In a scene straight out of a James Bond spy thriller as much as anything even remotely resembling traditional law enforcement, the Seattle Police Department will soon begin adding drone patrols to its day-to-day policing efforts after gaining Federal Aviation Administration (FAA) approval to commence aerial monitoring and surveillance in targeted neighborhoods.
As one of roughly a dozen of law enforcement consortiums, academic institutions and other agencies recently granted FAA approval to begin making use of such unmanned, camera-equipped aerial vehicles, the SPD has already made two such purchases using funds from a grant funded by the Urban Areas Security initiative, prompting some to speculate airspace integration could actually begin as early as late this summer.
Count the American Civil Liberties Union among those wondering and inquiring why so fast. Late last week, the Seattle Times also reported the watchdog agency grew even more leery after top police officials refused to outline just how they intend to fully make use of such equipment, insisting training for operators has only just begun. Behind closed doors, however, some say the department has already begun making plans for using the drones as part of its routine crime enforcement operations.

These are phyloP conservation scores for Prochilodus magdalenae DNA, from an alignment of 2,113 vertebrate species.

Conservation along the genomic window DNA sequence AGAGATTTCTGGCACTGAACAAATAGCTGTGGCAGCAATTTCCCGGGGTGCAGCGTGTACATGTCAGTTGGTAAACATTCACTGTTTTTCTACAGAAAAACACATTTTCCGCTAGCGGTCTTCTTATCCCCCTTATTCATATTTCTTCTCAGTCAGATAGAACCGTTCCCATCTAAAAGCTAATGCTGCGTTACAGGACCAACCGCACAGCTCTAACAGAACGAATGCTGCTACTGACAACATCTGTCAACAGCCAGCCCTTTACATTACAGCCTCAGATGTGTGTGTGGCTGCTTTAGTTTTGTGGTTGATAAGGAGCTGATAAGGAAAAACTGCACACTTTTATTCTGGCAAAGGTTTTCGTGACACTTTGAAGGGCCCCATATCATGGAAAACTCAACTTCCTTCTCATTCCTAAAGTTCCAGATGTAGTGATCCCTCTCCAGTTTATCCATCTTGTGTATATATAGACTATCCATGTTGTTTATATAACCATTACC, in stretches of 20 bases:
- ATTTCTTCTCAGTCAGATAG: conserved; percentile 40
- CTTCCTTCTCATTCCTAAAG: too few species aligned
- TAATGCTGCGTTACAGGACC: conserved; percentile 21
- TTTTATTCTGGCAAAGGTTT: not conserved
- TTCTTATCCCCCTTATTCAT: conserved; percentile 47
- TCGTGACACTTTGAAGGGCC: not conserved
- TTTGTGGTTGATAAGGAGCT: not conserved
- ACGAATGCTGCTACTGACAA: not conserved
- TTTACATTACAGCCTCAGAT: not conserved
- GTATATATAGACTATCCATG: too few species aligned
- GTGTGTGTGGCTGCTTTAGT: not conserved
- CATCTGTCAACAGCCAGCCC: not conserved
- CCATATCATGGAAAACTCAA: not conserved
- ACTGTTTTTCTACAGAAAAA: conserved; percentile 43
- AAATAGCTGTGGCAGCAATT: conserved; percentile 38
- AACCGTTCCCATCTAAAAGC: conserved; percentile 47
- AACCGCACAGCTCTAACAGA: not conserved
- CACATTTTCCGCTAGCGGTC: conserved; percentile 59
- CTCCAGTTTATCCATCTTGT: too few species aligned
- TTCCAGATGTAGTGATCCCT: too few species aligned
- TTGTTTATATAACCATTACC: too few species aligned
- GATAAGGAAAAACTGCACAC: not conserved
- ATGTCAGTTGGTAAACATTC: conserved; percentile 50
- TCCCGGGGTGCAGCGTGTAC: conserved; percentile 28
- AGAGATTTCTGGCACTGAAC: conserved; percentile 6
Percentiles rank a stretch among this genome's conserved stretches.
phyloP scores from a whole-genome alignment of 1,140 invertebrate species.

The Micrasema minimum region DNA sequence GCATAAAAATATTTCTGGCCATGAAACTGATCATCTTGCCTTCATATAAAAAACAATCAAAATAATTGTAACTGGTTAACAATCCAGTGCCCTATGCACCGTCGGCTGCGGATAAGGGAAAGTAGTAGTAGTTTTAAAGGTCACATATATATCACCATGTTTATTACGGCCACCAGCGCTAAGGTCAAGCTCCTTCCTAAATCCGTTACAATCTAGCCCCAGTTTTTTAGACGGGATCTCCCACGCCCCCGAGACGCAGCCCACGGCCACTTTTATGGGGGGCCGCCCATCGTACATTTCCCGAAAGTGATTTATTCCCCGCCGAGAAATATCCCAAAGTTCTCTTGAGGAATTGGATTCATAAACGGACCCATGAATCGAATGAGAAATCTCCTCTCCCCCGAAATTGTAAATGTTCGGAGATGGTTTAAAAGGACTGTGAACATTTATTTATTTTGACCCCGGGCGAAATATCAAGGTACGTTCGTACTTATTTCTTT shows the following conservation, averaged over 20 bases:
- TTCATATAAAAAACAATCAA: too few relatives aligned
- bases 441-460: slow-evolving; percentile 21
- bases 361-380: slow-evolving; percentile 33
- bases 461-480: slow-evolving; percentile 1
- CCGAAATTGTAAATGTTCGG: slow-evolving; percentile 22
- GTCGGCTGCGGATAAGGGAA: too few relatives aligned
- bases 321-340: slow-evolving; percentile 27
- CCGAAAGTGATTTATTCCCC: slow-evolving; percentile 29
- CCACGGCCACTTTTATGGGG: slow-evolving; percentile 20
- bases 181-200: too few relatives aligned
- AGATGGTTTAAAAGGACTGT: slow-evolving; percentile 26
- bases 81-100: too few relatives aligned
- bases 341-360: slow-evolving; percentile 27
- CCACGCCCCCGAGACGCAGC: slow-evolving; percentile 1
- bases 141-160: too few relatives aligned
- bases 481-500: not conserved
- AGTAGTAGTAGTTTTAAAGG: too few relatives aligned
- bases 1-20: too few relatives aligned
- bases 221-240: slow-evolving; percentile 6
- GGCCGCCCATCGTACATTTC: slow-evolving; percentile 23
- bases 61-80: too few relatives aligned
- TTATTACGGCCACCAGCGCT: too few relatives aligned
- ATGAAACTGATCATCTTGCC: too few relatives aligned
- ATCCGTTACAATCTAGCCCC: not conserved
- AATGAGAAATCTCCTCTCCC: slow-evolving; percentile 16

“The ACLU supports the use of technology to help government accomplish its basic missions,” said ACLU spokesperson Dan Honig. “At the same time, the use of drones can really change people’s relationships with government. If the city of Seattle is going to go ahead and deploy drones, leaders need to develop clear and transparent guidelines for their use.”
As early as last December, ACLU officials published a report intensely calling into question whether current department guidelines and procedures are strong or responsible enough to “ensure such technology will not be used to trample over democratic values.”
Honig has since added that the responsibility of easing the fears and concerns of residents squarely falls on the shoulders of Mayor Mike McGinn, his administration and the city council.
New public policy needs to be drafted,” said Honig. “The Mayor and the City Council need to be the ones to decide what kind of information can be recorded and scrutinized by authorities,” he said, adding that public perception is allowing drones greater access “takes the country a large step closer to a surveillance society.”
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